Security Experts:

Sometimes It's Hard To Get Rid Of An Old Flame

Flame Malware

The description leaps off the pages like a Hollywood blockbuster in the making.

The Flame malware, whose aliases include sKyWIper and Flamer, is alleged to have been developed or commissioned by a joint U.S. and Israeli effort with the secret mission of compromising the computer systems of Iran's government in a sophisticated multi-year, multi-million dollar operation designed to slow the country's ability to develop a nuclear weapon.

And once discovered the virus’ creators ordered it to self-destruct. The malware which gets its name from the letter string encountered at many places in the code, infects select Windows targets that may include servers or laptops with the purpose of stealing information including keystrokes, passwords, contacts, microphone and camera inputs, screen-captures as well as network traffic.

It can even use Bluetooth connectivity to cull data from nearby smartphones and tablets. It then sends this information to Command and Control (C&C) servers, 80 or more, throughout the world so that the intelligence can be harvested.

The malware is believed to have been operating in the “wild” for at least two years but some estimates say perhaps as many as five to eight. In terms of complexity, as a comparison you may remember the Stuxnet virus that compromised Iranian computers at alleged uranium enrichment facilities.

Well according to the Budapest University of Technology and Economics Flame is twenty times as big. Unlike Stuxnet; however, whose ultimate aim was to disable centrifuges, Flame doesn’t aim to damage its hosts, rather its main purpose is espionage. So far this threat has caused concern in the Middle East and Eastern Europe where it has been reported but what about risks to the rest of us in other parts of the world?

The Flame malware is highly modular in architecture and according to experts could be theoretically augmented or leveraged by less adept cyber-attackers with aims much more pedestrian than espionage. However experts can’t seem to agree on what the likelihood of such exposure is for individuals and businesses worldwide.

In fact, Flame has been so controversial that some highly respected security analysts laugh off the threat while others take a cautious approach that there is still a lot we don’t know. Whether this malware is a single purpose, impossible to manage, now decommissioned espionage device or a Stuxnet evolution that can be studied, reverse engineered and leveraged to spawn new malware types will take some time to determine if ever.

And given all of the speculation around the malware’s inception and attack path, this is a debate that is likely to rage on for a while. Still there are some things we now know for a fact regarding Flame and there are precautions you can take as part of your security update regimes.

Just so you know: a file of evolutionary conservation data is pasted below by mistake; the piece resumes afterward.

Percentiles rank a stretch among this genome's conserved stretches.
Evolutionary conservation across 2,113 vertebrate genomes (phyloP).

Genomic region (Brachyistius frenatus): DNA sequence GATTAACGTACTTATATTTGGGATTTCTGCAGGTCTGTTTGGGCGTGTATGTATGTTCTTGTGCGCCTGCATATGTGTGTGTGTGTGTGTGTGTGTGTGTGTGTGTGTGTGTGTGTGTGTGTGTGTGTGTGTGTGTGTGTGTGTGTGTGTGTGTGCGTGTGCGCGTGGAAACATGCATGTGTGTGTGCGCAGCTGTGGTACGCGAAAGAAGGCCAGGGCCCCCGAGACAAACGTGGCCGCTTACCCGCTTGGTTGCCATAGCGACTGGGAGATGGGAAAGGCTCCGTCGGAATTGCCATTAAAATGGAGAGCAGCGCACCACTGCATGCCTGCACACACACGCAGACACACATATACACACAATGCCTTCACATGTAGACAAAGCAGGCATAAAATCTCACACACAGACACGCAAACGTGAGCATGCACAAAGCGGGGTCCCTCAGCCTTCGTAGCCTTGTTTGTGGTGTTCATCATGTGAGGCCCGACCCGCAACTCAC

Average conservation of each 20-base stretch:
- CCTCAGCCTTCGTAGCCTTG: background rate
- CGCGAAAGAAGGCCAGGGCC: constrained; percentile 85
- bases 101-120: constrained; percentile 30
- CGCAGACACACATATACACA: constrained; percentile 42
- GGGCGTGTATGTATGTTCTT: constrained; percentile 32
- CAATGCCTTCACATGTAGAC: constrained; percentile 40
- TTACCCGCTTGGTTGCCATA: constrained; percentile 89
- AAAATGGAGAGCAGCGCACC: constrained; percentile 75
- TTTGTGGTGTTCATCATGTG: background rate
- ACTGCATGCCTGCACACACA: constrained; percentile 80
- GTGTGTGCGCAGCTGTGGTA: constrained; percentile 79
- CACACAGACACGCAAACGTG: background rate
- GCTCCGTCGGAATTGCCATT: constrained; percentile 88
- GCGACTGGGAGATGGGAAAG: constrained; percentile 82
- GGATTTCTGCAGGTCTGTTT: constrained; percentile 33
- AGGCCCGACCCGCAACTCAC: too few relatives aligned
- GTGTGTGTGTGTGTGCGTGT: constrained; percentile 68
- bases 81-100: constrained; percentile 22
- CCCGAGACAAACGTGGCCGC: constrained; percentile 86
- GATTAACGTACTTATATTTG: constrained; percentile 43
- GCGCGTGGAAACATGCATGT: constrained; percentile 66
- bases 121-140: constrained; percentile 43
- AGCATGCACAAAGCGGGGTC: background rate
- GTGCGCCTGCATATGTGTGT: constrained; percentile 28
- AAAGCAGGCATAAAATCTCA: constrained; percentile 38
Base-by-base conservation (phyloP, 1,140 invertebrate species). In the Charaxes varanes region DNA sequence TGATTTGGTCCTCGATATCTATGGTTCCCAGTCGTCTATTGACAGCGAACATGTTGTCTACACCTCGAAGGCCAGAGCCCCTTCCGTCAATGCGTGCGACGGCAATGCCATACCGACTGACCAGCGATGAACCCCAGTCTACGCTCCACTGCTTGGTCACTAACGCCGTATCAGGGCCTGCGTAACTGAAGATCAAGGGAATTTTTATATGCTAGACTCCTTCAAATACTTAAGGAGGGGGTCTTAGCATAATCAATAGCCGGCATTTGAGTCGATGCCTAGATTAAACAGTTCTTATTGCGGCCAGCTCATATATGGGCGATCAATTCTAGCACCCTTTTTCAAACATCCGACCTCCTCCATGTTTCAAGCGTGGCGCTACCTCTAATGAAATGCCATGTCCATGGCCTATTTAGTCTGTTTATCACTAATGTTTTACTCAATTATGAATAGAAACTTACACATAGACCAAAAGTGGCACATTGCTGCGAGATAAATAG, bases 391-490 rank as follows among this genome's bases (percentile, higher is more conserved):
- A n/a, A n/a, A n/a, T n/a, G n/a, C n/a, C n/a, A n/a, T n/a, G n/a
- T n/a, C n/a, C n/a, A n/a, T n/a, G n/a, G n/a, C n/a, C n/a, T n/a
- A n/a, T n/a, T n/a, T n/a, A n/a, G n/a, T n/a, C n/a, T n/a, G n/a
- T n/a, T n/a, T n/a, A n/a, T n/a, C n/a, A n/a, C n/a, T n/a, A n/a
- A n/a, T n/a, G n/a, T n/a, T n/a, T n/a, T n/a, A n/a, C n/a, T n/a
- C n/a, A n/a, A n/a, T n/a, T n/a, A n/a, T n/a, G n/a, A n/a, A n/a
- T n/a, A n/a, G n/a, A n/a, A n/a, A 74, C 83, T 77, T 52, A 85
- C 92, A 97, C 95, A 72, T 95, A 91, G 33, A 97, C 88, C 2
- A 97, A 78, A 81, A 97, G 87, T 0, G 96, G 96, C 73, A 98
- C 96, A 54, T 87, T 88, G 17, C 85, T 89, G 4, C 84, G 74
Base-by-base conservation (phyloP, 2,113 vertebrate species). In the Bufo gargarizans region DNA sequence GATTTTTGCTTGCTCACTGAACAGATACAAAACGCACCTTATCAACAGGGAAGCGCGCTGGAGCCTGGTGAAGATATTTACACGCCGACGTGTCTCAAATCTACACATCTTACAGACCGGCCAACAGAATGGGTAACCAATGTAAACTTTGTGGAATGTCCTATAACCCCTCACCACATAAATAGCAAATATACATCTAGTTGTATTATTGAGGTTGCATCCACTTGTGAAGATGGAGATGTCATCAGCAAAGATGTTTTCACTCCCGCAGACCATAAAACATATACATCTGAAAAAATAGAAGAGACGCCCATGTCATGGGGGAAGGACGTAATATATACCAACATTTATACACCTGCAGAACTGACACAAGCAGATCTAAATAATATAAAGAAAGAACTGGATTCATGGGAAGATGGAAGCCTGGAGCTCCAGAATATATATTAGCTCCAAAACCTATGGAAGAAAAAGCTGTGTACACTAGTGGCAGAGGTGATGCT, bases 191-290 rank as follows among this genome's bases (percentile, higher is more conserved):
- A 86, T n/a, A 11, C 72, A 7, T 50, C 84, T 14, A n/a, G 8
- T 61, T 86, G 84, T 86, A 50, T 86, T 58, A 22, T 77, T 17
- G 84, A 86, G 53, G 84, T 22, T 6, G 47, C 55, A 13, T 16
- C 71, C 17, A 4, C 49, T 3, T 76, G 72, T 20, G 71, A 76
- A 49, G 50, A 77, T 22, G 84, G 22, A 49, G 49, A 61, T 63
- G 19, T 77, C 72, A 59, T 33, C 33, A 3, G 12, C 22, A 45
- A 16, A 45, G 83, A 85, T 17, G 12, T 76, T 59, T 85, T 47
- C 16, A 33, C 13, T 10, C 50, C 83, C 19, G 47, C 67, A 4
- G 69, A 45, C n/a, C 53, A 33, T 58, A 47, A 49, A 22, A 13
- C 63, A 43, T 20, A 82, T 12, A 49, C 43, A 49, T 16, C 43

In short update your Windows systems with the latest security patches and your security systems too. Besides infected USB drives and file shares, one way that Flame can propagate is using compromised Microsoft root certificates. This essentially tricks systems into installing the malware because the systems believe it to be a legitimate update from Microsoft. Patches have already been released one of which will automatically look for untrusted certificates against the disallowed Certificate Trust List (CTL).

The second step involves updating your Anti Virus protections and intrusion detection (IDS) as well as intrusion prevention systems (IPS) with new signatures lists that include protections from some Flame based exploits. Symantec, Check Point and Juniper Networks among many others have such product updates available.

Both Stuxnet and Flame, after examination, are light-years more advanced than anything in use by common criminals. Now that these state-sponsored malware samples are being distributed and dissected, we can expect to see a significant increase in complexity and sophistication of “common” malware, thanks to these examples. That is, these super-malware samples are going to give criminals all kinds of new ideas on how to be evil.

On the whole, with only about 1000 machines infected today out of millions worldwide, the probability to exposure remains low, but just to be sure this old Flame doesn’t come knocking, make those updates.

Related News: Microsoft Certificate Was Used to Sign "Flame" Malware

Related Related Reading: What Flame Means to the Enterprise

view counter
Johnnie Konstantas heads Gigamon’s security solutions marketing and business development. With 20+ years in telecommunications, as well as data and cybersecurity, she has done a little bit of everything spanning engineering, product management and marketing for large firms and fledglings. Most recently, she was the VP of Marketing at Dato, a company pioneering large-scale machine learning. She was also VP Marketing at Altor Networks (acquired by Juniper), an early leader in virtualization security and at Varonis Systems. Past roles have included product management and marketing for Check Point, Neoteris, NetScreen and RedSeal Systems. Johnnie started her career at Motorola, designing and implementing large-scale cellular infrastructure. She holds a B.S. in Electrical Engineering from the University of Maryland.